• The owners of the legendary Big Texan Steak Ranch want to do the Hampton Inn one better. Owners Bobby and Danny Lee want to expand the Texas wines on their list, since they see the tie-in between Texas wine and Texas food. That’s impressive enough. But they also want to price them so that customers can afford to buy them – $20 or $25 Texas restaurant red wine. Could they be on to something that the rest of the restaurant wine world hasn’t figured out?

Ask the WC 17: Restaurant-only wines, local wine, rose prices

restaurant-only winesThis edition of Ask the WC: Are there wines sold only in restaurants, plus local wine’s success and the cost of rose

Because the customers always have questions, and the Wine Curmudgeon has answers in this irregular feature. You can Ask the Wine Curmudgeon a wine-related question by clicking here.

Hey Wine Curmudgeon:
What can you tell me about wines sold only in restaurants? I’ve seen restaurant-only wines that I don’t see in any retailers. Why is that?
Dining out

Dear Dining out:
Yes, there are wines sold only in restaurants. No, there isn’t a simple explanation about how this is possible, given the requirements of the three-tier system. There are two kinds of restaurant-only wines — those made exclusively for specific chains (our old pal private label), and those the producer decides to sell just to restaurants. The latter are often more expensive and are usually sold by the glass. The theory is that there will be more demand in restaurants for those kinds of wines than there would be in stores. None of this, of course, explains why restaurant wine prices and markups remain ridiculously high.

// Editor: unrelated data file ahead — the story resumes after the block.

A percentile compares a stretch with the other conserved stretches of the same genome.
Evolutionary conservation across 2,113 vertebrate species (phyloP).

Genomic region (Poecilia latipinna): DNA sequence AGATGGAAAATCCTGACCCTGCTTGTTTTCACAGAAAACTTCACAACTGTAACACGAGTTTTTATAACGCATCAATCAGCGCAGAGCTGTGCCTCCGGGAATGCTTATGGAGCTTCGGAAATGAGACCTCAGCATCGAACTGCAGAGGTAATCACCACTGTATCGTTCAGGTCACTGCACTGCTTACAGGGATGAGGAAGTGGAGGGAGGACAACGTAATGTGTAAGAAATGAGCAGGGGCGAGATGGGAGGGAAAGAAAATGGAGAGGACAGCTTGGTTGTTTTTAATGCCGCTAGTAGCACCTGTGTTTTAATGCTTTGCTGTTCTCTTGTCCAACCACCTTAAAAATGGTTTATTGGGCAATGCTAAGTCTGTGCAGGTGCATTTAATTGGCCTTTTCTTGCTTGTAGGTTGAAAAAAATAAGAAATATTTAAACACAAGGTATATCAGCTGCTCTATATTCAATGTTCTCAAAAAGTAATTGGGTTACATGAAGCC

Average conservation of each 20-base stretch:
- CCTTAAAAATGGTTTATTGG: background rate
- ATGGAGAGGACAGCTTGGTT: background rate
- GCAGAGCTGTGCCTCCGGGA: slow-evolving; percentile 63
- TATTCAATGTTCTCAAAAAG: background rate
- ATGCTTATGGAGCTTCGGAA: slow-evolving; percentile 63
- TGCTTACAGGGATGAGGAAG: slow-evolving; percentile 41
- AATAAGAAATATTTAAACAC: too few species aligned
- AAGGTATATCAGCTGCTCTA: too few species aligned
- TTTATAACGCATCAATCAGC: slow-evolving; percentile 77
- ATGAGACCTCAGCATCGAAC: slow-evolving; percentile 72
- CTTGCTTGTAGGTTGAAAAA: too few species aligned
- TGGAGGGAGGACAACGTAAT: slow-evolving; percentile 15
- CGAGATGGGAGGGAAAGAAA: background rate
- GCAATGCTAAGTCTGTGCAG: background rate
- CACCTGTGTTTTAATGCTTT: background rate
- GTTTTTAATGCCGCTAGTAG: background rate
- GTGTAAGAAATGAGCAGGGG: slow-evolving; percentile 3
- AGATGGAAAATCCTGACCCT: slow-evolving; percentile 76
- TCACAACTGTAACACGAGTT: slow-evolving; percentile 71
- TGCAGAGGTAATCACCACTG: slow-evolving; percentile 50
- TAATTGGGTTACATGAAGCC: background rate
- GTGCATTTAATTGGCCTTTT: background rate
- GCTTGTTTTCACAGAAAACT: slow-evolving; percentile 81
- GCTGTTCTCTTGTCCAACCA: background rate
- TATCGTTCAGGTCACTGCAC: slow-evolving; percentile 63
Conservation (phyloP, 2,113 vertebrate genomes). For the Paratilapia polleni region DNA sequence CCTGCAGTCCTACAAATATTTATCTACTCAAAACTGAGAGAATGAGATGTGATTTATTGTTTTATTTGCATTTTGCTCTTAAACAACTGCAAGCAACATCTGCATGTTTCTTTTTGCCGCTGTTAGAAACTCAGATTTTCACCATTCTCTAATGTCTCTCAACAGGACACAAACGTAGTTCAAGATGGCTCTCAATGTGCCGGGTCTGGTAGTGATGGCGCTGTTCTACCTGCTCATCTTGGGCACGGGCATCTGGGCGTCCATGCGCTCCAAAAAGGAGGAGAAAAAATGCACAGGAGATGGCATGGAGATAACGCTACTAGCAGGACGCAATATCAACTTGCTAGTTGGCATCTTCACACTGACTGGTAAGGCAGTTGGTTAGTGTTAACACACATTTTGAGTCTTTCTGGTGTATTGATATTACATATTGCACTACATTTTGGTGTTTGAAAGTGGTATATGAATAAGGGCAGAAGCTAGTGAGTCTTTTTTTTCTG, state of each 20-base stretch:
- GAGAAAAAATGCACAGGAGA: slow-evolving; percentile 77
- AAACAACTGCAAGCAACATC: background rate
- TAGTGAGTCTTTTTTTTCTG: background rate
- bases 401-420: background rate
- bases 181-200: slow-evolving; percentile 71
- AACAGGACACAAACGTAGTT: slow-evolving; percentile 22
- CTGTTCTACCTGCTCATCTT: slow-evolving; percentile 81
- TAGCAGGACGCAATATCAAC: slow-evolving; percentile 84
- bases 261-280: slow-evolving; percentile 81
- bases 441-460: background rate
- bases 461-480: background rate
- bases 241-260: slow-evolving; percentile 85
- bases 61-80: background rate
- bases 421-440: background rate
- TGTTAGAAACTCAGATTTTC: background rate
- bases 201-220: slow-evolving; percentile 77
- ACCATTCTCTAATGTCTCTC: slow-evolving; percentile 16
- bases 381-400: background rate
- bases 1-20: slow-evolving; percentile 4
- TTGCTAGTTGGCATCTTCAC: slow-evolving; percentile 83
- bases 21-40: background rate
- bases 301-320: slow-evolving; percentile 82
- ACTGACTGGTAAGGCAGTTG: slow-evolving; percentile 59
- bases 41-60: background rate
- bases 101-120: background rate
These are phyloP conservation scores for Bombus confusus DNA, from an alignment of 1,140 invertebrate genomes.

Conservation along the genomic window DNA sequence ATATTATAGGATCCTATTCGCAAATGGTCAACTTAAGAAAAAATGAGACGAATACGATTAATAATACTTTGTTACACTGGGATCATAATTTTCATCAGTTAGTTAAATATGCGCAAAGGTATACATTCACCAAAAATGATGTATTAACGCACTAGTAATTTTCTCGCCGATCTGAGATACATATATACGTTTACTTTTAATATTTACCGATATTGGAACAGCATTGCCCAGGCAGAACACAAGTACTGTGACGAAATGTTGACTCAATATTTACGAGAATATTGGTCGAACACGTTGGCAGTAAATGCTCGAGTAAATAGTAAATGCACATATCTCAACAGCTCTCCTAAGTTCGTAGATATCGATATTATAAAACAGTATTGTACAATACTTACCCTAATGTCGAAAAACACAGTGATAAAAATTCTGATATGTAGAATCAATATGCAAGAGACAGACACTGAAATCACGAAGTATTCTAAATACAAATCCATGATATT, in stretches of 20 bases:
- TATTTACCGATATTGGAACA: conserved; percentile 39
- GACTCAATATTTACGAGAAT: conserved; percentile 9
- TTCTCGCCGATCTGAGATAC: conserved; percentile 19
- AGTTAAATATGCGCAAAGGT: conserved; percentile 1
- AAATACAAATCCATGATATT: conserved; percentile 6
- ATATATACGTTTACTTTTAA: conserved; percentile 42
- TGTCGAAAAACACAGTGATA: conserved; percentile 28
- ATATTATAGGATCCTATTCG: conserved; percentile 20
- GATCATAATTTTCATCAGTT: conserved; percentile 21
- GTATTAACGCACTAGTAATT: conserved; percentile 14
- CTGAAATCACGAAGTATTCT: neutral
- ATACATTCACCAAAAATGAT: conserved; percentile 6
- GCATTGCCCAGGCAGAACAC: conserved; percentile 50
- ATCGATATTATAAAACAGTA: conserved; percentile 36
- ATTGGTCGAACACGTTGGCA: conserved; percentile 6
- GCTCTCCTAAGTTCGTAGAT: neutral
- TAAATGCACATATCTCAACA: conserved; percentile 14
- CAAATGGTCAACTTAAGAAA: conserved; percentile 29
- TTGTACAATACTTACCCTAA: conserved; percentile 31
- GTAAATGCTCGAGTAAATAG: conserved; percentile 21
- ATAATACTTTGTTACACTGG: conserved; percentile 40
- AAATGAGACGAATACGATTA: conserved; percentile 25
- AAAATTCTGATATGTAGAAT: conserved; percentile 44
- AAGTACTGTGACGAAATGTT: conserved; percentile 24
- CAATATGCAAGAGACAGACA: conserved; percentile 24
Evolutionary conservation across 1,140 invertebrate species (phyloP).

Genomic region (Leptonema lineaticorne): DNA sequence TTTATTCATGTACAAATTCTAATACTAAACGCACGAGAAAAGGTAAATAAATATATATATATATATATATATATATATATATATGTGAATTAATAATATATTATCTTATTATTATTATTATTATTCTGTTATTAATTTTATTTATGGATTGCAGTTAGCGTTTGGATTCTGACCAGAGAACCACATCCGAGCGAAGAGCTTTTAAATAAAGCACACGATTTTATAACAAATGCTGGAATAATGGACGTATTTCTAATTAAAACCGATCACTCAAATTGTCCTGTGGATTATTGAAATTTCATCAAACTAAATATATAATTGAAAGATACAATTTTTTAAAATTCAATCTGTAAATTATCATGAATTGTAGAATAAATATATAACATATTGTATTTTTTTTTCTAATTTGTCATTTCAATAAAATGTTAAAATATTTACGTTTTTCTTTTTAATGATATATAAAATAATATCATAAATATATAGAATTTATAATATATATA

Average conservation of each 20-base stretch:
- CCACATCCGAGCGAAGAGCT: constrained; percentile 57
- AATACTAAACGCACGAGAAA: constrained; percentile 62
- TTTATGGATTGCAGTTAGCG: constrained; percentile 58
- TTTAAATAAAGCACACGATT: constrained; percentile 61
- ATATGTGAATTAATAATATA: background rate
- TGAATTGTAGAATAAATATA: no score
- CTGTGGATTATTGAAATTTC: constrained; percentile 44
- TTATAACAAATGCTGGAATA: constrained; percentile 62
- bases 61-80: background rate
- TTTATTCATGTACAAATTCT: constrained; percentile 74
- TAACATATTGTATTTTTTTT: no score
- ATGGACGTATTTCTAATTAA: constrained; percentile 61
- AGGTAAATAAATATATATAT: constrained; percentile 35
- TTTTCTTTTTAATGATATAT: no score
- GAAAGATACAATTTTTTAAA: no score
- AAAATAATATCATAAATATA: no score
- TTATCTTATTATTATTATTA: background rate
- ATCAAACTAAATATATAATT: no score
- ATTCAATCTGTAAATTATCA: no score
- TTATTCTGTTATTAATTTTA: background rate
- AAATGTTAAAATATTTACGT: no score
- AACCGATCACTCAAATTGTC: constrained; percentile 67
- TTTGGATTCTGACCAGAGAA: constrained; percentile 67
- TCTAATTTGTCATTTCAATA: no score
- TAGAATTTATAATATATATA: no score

WC:
You keep writing that local wine has been a huge success. I don’t see it — I know I can’t buy wine from other states besides California in my local store. What am I missing?
Drink Local

Dear Drink Local:
The very fact that you’re asking this question speaks to local wine’s success. How many people would have know quality wine was made in the other 47 states 10 years ago? That you can’t get anything else speaks to the distribution problems plaguing wine more than the popularity of local wine.

Hey WC:
Someone left a comment the other day about the price of rose, that it was more expensive than $10. I’m seeing the same thing. Where are you finding $10 rose?
Drinking pink

Dear Pink:
The majority of $10 roses I buy are from quality specialty stores and independent retailers. I agree — it’s not easy finding $10 rose in grocery stores, given the phony pricing model that supermarkets use. So, if you can buy from other retailers, do so. Otherwise, you’re buying $1) wine marked up to $18 and then put on sale for $12.

More Ask the Wine Curmudgeon:
Ask the WC 16: Grocery store wine, Millennials, canned wine
Ask the WC 15: Wine consumption, wine refrigerators, wine tastings
Ask the WC 14: The wine availability edition

Colorado Governor’s Cup 2018

colorado governors cup5 things I learned judging Colorado Governor’s Cup 2018 last weekend in Denver